The Greek name of the book is apokalupsis-apocalypse-which in its simplest etymological definition means the taking off of a covering-an unveiling. It is used eighteen times in the New Testament and when used of a person always indicates that he is visible. It is a well-known fact that the first use of any Greek word in the New Testament is almost sure to have in its context that which explains the sense of the word and gives it its meaning in all further usages. This word apokalupsis is first used in Luke 2:32 where Simeon, the godly old man who waited for the consolation of Israel, took the baby, Jesus, in his arms and blessed Him. "Then took he him up in his arms, and blessed God, and said, 'Lord, now lettest thou thy servant depart in peace, according to thy word: For mine eyes have seen thy salvation, Which thou hast prepared before the face of all people; A light to lighten [this is the word] the Gentiles, and the glory of thy people Israel'" (Luke 2:28-32). Thus the meaning is given. It is a shining forth of a person; it is an unveiling of God. Elsewhere it is translated "appearing," as in I Peter 1:7; "coming," as in I Corinthians 1:7; and "manifestation," as in Romans 8:19. It is a laying bare, a disclosure. There is a sense in which the whole Bible is a revelation. God, who could have hidden Himself had He so desired, has been pleased to disclose, to reveal. This is true of Genesis and Matthew as well as of Daniel and the other prophets; but this last book in the Bible is a special unveiling with a special blessing, showing forth the risen Lord Jesus as God's answer to every problem of the world.
There is an opinion that has been circulated widely from pulpit and pew that this book is too vague, too obscure, too complex to be understood by any ordinary mind. The devil likes to have people believe this. There are men-even men who have been ordained as supposed interpreters of God's Word-who say that it is not a book to be preached, that it contains too much Oriental symbolism which cannot be understood in our day. Others say that it is a book reserved only for the most profound students and the deepest thinkers. Such an attitude is a contradiction of the very name of the book. Revelation is not a puzzle or an enigma. This book is not called the hiding or the mystery of Jesus Christ, but the revelation of Jesus Christ. Practically everyone who reads these words knows the way of salvation, even though some individuals may not appropriate that knowledge for themselves. It is not sufficient to know that salvation is through faith in the finished work of the Lord Jesus Christ, but to be born again is to be acquainted with a personal salvation which takes a lost soul out of death and into life; God has told us that all Scripture is profitable, and in the Revelation we find a light that illuminates all the rest of the Bible so that God's plan throughout the ages becomes a clear stream of truth. A pyramid that is built of many stones must have as its peak a perfect pyramid. The whole of God's Word, is indeed, a pyramid of truth, and the book of Revelation is the perfect pyramid that crowns it all.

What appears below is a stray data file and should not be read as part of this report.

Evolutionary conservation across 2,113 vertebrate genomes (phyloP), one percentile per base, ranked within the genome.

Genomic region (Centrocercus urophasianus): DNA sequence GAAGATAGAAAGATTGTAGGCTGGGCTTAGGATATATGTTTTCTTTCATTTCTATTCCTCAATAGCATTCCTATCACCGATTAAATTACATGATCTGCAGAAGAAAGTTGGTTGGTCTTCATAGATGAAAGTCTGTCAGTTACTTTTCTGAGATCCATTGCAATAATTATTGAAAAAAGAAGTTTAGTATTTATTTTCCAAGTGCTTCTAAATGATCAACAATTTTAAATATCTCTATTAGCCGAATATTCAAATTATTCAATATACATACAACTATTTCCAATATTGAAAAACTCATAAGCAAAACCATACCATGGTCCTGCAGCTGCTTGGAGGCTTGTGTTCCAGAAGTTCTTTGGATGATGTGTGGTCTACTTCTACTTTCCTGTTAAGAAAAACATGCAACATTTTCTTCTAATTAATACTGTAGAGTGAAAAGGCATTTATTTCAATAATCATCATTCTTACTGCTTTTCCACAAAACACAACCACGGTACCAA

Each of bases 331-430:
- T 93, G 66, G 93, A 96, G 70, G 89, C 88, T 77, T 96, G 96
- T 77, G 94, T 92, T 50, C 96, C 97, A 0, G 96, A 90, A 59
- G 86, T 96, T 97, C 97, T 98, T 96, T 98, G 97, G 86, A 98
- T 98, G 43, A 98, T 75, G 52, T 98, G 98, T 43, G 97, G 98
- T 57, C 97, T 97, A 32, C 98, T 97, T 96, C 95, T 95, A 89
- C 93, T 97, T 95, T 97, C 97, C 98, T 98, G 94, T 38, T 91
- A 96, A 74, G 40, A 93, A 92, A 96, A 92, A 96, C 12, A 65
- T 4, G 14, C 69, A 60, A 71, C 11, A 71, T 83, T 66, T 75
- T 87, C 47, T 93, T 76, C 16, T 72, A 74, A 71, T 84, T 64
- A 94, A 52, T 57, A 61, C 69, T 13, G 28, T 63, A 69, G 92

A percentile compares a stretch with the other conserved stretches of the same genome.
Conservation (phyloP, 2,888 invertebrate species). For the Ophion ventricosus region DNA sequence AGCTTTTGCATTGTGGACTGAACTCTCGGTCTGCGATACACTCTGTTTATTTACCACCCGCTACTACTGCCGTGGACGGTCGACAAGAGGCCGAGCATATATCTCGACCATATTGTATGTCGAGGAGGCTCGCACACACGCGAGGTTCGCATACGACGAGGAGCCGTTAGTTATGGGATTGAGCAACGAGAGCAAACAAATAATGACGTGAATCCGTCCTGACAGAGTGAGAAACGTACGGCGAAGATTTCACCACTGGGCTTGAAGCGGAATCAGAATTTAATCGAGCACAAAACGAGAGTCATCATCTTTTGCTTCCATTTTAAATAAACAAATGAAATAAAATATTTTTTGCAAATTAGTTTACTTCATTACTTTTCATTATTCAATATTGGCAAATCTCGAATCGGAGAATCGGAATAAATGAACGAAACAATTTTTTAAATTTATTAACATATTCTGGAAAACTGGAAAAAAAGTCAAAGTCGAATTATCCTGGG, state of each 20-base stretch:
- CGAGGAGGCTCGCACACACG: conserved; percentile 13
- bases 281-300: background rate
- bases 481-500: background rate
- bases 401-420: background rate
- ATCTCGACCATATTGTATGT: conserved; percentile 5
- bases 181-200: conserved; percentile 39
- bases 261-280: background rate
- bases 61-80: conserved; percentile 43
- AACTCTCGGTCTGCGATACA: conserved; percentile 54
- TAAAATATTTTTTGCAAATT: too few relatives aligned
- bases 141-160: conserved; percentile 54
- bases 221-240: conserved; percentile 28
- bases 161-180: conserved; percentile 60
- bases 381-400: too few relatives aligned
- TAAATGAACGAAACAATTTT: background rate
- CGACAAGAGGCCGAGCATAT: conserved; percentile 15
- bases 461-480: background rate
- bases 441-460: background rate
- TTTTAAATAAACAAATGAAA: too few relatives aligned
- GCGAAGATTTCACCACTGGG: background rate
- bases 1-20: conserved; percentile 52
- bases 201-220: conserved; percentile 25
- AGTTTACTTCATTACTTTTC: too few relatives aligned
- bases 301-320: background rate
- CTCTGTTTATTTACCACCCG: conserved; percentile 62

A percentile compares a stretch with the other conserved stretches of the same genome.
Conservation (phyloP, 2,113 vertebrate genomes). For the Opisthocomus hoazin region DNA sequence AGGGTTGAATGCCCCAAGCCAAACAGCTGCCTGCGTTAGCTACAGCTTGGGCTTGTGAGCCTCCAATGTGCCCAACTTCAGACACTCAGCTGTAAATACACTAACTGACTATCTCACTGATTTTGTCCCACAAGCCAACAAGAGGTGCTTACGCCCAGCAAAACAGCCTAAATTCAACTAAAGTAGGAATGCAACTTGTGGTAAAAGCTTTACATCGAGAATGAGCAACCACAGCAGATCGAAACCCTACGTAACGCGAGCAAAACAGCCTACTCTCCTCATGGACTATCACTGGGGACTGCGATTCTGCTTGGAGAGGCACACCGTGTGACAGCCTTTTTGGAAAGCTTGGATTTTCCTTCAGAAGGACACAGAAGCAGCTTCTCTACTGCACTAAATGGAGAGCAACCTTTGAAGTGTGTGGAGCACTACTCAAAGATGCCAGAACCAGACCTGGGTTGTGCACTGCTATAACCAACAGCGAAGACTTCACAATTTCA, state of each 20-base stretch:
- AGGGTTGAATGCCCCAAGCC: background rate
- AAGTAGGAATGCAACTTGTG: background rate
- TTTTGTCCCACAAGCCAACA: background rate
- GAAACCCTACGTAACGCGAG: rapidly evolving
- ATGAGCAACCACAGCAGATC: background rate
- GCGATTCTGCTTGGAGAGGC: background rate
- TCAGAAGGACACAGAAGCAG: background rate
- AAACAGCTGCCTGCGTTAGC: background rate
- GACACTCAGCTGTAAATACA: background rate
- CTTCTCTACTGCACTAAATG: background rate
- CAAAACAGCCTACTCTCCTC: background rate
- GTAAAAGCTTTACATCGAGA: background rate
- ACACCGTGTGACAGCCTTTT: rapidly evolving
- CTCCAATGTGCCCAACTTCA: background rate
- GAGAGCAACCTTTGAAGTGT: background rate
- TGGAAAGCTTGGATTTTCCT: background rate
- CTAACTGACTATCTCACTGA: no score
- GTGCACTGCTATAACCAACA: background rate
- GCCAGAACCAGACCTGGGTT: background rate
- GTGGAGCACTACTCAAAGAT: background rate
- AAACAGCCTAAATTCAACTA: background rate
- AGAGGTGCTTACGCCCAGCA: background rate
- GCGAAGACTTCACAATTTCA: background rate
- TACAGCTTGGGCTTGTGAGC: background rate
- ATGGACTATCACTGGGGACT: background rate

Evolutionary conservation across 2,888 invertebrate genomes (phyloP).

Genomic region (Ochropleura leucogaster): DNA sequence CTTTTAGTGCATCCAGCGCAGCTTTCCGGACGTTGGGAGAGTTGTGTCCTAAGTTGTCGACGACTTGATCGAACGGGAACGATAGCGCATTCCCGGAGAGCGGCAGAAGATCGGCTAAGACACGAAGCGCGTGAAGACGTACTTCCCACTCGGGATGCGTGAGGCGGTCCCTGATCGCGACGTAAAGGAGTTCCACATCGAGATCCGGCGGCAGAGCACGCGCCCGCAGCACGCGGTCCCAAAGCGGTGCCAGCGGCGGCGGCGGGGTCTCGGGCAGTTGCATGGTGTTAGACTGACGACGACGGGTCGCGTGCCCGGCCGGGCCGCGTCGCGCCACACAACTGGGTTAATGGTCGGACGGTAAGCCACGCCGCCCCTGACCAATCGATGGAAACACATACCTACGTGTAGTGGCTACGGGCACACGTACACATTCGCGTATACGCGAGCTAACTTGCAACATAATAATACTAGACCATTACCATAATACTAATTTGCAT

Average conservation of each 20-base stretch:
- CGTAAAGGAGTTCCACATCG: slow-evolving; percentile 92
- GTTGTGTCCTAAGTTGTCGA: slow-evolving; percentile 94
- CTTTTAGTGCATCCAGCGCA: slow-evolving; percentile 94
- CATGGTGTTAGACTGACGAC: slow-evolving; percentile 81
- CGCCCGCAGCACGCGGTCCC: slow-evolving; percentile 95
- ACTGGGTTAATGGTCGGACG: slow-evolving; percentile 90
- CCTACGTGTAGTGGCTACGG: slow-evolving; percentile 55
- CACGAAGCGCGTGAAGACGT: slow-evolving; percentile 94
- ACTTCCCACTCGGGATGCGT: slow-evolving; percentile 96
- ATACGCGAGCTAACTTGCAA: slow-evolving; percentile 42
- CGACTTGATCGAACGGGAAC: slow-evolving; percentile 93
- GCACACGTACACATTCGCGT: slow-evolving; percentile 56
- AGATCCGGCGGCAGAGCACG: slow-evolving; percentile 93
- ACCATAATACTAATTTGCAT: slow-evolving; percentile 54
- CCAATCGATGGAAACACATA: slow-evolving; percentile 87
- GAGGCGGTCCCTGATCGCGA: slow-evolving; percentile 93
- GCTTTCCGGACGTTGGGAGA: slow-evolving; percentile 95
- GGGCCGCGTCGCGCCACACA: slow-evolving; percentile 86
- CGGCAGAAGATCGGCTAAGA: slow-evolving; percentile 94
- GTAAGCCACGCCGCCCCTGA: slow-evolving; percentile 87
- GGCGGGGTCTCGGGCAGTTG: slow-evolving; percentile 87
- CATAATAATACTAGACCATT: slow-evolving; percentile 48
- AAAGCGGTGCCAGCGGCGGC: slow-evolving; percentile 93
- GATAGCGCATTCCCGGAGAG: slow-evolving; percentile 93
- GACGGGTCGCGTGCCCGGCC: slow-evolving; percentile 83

"The Revelation of Jesus Christ which God gave to Him ..." What is the implication of this verse? Could God the Father reveal something to the Lord Jesus Christ about Himself? Yes! This verse is the answer to one of the great problems of the Gospels. Jesus Christ was not only perfect deity, but He had a perfect humanity. He "increased in wisdom and stature." He grew from day to day in His sinless humanity. In His deity, He knew all things; in His humanity, He learned. Speaking to His disciples of the day when He should come again, He said, "But of that day and that hour knoweth no man, no, not the angels which are in heaven, neither the Son, but the Father" (Mark 13:32). He did not know these things when He spoke, for in His humanity He had limited Himself, but He knows them now. This Man, obedient in all things, obedient unto death, has been raised from the dead, taken into heaven, seated on the throne of God, and given the full revelation of Himself.
When the disciples asked the Lord some days after the resurrection, "Wilt thou at this time restore the kingdom to Israel?" He answered, "it is not for you to know the times or the seasons, which the Father hath put in his own power" (Acts 1:6, 7). Yes, the times and seasons are in, God's power, but in the last book of the Bible they are given over to the Lord Jesus Christ as a revelation for His servants. Now, He knows the exact moment when He will arise from His Father's throne and come forth to set in motion the events that are to take place upon the earth. So in this book God the Father is speaking to the risen Lord Jesus. If the language is difficult for us to understand, this may be the answer: it is the language of the Father. God is speaking with God, revealing His plan.
Another definite reason why some men find this book obscure is that it is a revelation which God gave to Christ "to show to His yielded servants what must speedily happen." The original word is doulos and means much more than a servant. Some servants could be sullen, lazy, rebellious. This word, however, is used to translate the Hebrew "bondslave." Our minds go back to the Scripture record of the days of Jubilee when all the slaves in Israel were liberated. If a slave loved his master and did not wish to go out of his slavery into poverty and misery, he was taken to the door of the tabernacle and a hole was bored in the lobe of his ear with an awl, thus showing that he had given himself over to his master forever as his willing slave. This was certainly in the mind of Paul when he called himself the servant of Jesus Christ.
Excerpted from Revelation by Donald Grey Barnhouse Copyright © 1985 by Zondervan. Excerpted by permission.